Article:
By now, you may have heard the news that, in a tragic turn of events, the Notre Dame cathedral was set ablaze, with the historical Paris monument taking great damage from the rapidly-spreading flames.
The fire has now been successfully extinguished, but not before the 800-year-old building sustained serious damage. The structure and the two towers of the cathedral were still intact following the fire, but unfortunately the roof and spire have collapsed.
"We'll rebuild this cathedral all together and it's undoubtedly part of the French destiny and the project we'll have for the coming years," French President Emmanuel Macron said today, calling the incident "a terrible tragedy".Here's the heartbreaking moment that the Notre Dame spire collapsed:
However, there are already efforts underway to restore the cathedral to its former glory - or at least as close as we can get to it. Macron has announced that an international fundraising scheme is in the works, and there is already €10 million in emergency aid to help start the work.
There is the possibility that the secret to this restoration comes from an unlikely source - the 2014 video game, Assassin's Creed: Unity.
This game is set in Paris, 1789, and featured elaborate recreations of the city from that time period, including the Notre Dame. The digital version of the cathedral was painstakingly put together by the team at Ubisoft - and their detailed 3-D maps could become vital to the real-life restoration, according to a report from GPS World.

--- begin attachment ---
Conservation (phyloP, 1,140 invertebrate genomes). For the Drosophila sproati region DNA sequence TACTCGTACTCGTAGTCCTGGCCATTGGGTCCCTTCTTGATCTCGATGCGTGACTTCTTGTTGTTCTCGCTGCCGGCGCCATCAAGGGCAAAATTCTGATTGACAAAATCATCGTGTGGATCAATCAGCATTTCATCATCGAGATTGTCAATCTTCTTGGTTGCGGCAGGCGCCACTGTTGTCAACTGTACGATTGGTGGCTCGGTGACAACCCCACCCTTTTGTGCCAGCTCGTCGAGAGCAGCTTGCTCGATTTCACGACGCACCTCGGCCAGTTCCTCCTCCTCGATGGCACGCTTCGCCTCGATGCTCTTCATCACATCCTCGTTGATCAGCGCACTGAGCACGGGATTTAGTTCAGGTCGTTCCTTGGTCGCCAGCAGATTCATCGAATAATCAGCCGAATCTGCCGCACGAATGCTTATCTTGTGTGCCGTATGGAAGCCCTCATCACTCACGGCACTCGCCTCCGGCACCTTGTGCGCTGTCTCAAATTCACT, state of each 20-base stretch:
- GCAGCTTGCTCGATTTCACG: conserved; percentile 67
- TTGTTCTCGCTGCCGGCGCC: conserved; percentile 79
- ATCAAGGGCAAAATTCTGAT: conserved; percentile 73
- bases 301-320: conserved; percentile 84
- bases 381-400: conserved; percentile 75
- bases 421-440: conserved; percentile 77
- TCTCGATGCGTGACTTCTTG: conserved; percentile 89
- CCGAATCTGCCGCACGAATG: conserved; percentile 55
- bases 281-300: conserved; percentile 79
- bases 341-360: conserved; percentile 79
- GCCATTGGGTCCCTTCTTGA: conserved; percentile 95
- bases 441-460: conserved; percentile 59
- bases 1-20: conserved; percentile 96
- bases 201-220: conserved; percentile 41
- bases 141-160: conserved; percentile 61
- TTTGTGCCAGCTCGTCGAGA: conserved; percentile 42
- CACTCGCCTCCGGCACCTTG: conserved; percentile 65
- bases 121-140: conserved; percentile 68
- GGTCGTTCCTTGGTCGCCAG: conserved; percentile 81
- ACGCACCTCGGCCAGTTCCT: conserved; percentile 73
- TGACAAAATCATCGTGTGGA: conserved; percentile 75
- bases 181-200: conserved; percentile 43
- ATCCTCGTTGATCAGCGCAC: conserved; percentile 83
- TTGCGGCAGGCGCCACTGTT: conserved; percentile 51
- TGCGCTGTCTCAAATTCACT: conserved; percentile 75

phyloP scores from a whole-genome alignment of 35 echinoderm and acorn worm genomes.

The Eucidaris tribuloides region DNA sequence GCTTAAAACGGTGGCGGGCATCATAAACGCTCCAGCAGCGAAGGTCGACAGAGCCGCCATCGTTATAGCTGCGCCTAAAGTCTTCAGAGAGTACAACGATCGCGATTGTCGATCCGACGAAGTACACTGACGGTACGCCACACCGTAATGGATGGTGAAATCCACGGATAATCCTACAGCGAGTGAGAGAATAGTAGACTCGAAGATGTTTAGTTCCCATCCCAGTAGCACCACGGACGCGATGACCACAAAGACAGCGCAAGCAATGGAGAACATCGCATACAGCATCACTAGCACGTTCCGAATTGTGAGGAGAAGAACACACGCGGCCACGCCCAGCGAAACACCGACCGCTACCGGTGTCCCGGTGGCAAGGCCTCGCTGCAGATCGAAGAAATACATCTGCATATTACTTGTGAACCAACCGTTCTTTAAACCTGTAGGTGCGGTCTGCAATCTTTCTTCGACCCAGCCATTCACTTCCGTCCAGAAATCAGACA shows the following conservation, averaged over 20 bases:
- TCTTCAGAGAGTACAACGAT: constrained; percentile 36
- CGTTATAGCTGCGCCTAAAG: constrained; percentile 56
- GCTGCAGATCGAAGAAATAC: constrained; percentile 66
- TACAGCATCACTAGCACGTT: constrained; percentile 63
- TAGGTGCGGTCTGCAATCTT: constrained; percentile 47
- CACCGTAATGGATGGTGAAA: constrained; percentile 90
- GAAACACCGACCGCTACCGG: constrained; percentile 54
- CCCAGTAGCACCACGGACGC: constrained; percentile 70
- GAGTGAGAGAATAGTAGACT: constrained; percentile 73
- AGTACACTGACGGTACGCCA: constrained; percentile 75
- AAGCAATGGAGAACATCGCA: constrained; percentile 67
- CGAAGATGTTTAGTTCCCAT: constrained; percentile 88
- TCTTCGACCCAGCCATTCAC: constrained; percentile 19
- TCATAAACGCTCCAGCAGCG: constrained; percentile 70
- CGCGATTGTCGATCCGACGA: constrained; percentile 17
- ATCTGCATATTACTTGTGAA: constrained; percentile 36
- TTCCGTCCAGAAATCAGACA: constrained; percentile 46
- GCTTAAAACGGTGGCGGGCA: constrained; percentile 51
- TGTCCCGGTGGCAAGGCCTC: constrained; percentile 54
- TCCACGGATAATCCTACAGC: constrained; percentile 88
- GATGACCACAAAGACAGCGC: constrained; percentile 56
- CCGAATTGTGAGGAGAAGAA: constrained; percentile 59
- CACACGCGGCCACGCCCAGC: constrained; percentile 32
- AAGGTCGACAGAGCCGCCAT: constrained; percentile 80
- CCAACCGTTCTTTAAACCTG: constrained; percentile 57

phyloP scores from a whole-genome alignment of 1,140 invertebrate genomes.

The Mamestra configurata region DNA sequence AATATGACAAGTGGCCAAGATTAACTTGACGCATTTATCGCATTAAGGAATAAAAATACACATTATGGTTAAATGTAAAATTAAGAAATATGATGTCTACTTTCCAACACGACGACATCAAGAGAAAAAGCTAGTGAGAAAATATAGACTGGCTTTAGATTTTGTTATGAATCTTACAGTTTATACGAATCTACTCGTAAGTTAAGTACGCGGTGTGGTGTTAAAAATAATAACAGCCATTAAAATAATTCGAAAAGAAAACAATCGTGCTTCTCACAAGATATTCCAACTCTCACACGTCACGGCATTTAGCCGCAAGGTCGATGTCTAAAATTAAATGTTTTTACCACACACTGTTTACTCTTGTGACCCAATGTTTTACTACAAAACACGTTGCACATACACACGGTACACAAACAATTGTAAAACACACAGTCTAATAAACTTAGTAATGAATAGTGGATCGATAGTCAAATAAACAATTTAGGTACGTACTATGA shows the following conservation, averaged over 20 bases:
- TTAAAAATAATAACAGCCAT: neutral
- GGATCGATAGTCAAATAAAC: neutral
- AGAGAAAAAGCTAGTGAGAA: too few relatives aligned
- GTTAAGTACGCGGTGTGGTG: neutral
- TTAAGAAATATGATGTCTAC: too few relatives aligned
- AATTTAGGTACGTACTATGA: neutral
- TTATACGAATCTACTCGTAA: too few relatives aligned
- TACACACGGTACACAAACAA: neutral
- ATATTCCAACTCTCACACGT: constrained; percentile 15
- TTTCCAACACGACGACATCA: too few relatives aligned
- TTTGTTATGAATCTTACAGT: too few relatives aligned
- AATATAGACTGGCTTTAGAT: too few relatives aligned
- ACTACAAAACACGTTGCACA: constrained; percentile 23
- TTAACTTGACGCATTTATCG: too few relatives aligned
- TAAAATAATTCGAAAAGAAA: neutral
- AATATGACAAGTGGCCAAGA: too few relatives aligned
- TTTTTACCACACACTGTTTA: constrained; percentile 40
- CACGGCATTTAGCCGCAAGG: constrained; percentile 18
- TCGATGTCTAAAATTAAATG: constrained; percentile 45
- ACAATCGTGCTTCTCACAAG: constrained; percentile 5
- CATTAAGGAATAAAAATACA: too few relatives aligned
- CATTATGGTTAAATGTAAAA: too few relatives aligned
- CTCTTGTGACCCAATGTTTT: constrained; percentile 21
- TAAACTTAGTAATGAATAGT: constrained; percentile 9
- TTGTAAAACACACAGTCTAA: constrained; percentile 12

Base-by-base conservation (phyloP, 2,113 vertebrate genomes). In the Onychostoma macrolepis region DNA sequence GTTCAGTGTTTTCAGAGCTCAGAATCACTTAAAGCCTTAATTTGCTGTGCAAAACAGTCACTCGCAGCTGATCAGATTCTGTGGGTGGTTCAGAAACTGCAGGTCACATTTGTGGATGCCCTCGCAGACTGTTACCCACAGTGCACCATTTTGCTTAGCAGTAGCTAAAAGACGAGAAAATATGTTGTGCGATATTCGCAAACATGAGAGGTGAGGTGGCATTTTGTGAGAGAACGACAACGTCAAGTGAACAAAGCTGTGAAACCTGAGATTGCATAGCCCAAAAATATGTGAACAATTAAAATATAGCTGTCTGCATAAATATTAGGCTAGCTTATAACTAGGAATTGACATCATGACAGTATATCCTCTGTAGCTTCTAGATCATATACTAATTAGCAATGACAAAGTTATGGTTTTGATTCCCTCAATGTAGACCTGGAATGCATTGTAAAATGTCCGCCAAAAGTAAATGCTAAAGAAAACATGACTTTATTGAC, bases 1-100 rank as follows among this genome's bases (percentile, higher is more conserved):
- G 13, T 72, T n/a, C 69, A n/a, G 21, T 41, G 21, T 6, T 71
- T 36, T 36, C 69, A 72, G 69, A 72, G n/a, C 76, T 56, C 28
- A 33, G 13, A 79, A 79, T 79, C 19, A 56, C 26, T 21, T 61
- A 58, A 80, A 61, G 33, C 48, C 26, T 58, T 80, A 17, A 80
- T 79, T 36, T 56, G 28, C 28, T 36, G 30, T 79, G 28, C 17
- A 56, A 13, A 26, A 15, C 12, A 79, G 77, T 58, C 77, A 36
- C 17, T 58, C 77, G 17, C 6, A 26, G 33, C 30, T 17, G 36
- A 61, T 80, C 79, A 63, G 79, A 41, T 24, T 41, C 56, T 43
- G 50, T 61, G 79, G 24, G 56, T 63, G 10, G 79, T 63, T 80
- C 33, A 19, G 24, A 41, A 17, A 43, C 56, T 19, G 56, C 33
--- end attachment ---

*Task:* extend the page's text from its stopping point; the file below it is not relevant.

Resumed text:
In an interview with The Verge from October 2014, art director Caroline Miousse spent "literally years fussing over the details" of Notre Dame during the game's development.
Looking over documents and old photos, she tried to get everything right, from the paintings that would have been featured inside at the time to the texture of each brick.
"I made some other stuff in the game," she said, "but 80 per cent of my time was spent on the Notre Dame."Here's the perspective from inside the cathedral during the fire:
The game itself was extremely detailed, with over 10,000 non-playable characters featured on screen at a time. "It's a better Paris than the actual Paris for gameplay," world level design director Nicolas Guerin told The Verge at the time. "We have to build a game playground first, and on top of that make a cool city that's visually striking and historically accurate as well."
Miousse reportedly spoke to numerous historians during production, to help her figure out the details of the architecture.
In addition to this, laser scans were reportedly taken by art historian Andrew Tallon to create an accurate model of the cathedral the following year, which could also serve to help the restoration remain as faithful as possible.